cedar pergola, cement pad patio, cooking outdoors, dining canopy, privacy wall, sweet olive bush
Our quest for finding creative solutions for folks with small outdoor spaces continues. This home has a very tiny back yard space but nice sized front and side yards. Below is the before picture of the side yard. Wanting to enjoy some outdoor dining and connect the outdoors and indoors they added windows and doors leading outside on the west wall of their dining/kitchen area. New steps were added that match the front steps of the home and bring you to ground level. We used cement pads and matched the gravel they had already to create a path and patio.This is a tight space with several obstacles to work around. There is a large pecan tree to the north, the fireplace bump out on the east, the steps on the south and the fence on the west. I had to figure out the size of pads that would work with the spacing of the posts and be able to fit in a patio and structure that are large enough to be functional. Shawn and the crew did a excellent job of making my ideas and lines on paper a reality.We start with the framing of the pergola. We square off the posts (you can still see a few stakes in the ground) with either the house or the fence. In a few instances the fence and the house align! As soon as the concrete on the posts cured we began building the supporting structures. We fasten the pergola together using 3/8″ lag bolts. Often we have to buy longer bolts than we need; we then grind off the excess. We use screws to hold the tie beams on until we bolt them in. Also using a cleat helps disperse the weight as well as providing architectural interest.The pergola is stained a dark reddish brown to match the new doors. Cedar takes staining well. If you want to keep the reddish hue of fresh cut cedar you need to stain it every few years. If you leave it alone it ages naturally to a nice gray brown. Beside shade another goal of the homeowners was gaining some privacy from the street. Many options were discussed. The space outside the fence is very narrow and not big enough for tall bushes. We talked about outdoor curtains or a trellis with vines. I suggested using wood planks. I wanted it to feel like the roof wraps around and down the side. To create this feel we used the same size boards as we used on the top for the top few feet then switched to 1 x 6 planks with a on inch gap. In this view you can see we created supports for a future ceiling fan. This is a nice feature to help with muggy evenings and mosquitoes. The shade the wall creates is perfect to shield you from the late afternoon western sun. Here is the view from the street. Next we will put in a patio using cement pads with gravel in between. The lines of this pergola are very contemporary and meant to complement the house. Tucked on each side of the fireplace bump out we planted a Sweet Olive, Osmanthus fragrans bush. They will fill the space nicely, are low maintenance and as their name indicates have a lovely fragrance when in bloom. Everything flowed together well when we were finished. We had issues with tree roots but managed to get everything in as planned. There is a planting plan but they are planing to do that in the next phase! Happy Gardening!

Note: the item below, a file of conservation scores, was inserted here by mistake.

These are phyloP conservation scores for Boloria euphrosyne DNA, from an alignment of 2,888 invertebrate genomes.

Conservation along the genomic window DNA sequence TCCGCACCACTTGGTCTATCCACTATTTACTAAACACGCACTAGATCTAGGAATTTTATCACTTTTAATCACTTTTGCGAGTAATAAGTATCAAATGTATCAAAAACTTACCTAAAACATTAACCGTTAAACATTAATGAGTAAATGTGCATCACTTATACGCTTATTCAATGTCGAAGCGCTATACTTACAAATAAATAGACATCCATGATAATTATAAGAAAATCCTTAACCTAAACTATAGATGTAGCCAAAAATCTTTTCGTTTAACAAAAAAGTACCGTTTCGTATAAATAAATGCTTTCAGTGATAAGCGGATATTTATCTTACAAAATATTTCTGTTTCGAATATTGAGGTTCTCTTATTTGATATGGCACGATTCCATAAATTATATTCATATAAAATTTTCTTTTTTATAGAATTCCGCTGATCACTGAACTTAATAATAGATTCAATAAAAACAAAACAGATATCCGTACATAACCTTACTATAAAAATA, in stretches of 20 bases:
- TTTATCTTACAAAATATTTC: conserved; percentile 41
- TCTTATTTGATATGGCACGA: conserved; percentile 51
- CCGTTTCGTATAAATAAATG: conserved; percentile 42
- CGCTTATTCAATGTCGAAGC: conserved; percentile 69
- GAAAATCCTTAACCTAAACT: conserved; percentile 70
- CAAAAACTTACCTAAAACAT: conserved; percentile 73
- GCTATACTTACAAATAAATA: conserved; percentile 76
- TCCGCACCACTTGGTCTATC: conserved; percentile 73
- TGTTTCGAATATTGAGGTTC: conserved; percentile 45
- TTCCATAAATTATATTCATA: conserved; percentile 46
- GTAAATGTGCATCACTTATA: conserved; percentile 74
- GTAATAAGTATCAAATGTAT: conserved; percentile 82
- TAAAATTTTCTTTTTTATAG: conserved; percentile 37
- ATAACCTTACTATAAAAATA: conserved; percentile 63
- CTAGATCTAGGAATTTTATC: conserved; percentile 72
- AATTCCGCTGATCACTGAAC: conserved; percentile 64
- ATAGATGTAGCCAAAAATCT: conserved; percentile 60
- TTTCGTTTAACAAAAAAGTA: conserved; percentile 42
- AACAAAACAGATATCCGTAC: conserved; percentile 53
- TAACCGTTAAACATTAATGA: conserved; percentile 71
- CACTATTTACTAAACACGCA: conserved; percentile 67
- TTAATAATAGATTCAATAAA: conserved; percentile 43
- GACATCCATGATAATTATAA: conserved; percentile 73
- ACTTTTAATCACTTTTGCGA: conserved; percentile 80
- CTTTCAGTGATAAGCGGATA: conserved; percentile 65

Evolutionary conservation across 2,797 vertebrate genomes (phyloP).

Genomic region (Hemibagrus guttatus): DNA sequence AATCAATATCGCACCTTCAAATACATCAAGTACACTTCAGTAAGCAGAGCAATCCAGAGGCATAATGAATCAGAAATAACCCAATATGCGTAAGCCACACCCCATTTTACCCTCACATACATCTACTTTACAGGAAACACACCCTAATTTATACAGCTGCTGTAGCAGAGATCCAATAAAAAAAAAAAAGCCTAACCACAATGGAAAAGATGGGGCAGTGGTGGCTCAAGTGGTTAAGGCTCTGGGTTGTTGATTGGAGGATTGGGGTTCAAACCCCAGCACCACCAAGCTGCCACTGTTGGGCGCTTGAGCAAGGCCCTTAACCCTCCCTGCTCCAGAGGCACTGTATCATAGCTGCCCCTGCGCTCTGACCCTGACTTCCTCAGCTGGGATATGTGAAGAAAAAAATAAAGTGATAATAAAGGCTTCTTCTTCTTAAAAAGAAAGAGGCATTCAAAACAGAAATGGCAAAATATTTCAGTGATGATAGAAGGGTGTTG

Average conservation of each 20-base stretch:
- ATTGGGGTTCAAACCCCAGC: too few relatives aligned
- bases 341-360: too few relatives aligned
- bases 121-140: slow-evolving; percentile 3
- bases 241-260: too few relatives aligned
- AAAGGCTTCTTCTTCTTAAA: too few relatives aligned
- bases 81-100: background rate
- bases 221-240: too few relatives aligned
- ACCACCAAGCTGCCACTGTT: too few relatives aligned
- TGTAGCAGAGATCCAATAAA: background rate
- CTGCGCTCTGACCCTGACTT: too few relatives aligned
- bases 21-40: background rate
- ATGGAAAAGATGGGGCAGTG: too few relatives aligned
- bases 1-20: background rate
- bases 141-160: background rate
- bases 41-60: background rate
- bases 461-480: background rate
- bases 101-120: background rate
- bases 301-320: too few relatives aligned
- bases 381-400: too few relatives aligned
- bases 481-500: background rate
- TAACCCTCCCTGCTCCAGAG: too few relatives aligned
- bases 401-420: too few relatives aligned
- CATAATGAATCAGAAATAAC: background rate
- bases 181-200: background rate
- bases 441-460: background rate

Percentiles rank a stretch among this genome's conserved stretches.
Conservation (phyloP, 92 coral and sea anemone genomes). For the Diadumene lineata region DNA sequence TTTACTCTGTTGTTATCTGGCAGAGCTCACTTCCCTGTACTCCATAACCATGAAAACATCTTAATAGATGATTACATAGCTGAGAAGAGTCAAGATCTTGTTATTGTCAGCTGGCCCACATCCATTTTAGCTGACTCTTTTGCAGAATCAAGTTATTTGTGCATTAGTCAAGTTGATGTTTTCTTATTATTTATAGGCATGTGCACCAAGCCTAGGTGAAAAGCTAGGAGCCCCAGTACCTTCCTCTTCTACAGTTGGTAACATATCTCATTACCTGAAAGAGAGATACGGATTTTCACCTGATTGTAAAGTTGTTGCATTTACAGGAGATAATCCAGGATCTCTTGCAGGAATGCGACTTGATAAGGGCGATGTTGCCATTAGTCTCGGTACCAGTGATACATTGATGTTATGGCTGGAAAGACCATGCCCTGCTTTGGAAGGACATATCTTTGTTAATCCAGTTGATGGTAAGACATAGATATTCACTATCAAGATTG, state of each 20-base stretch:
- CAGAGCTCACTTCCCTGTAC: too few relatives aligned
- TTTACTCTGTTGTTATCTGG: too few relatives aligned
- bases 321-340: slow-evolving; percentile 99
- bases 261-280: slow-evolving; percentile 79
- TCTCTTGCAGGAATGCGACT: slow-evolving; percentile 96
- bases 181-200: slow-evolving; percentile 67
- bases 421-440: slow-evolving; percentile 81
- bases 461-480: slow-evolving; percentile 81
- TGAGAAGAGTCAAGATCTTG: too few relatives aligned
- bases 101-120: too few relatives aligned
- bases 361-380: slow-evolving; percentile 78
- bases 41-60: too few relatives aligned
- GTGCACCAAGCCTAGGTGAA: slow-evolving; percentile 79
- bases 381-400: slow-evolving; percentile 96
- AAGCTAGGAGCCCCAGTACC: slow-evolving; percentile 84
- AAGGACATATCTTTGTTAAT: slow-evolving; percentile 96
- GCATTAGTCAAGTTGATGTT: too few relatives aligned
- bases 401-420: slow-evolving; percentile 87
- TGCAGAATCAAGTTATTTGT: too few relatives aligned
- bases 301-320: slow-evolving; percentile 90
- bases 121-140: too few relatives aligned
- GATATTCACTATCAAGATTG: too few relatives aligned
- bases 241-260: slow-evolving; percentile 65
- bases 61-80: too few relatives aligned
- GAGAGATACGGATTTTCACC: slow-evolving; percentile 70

Garden Walk Garden Talk said:
I could use that shade here. WNY weather is in the 90° range. Yipes its hot and dry.
LikeLiked by 1 person
casa mariposa said:
Most excellent! I love it! 🙂
LikeLiked by 1 person
Laurin Lindsey said:
Thank you 😊
Judy @ NewEnglandGardenAndThread said:
Very creative and the end result is good looking. I’m sure they are enjoying it. 🙂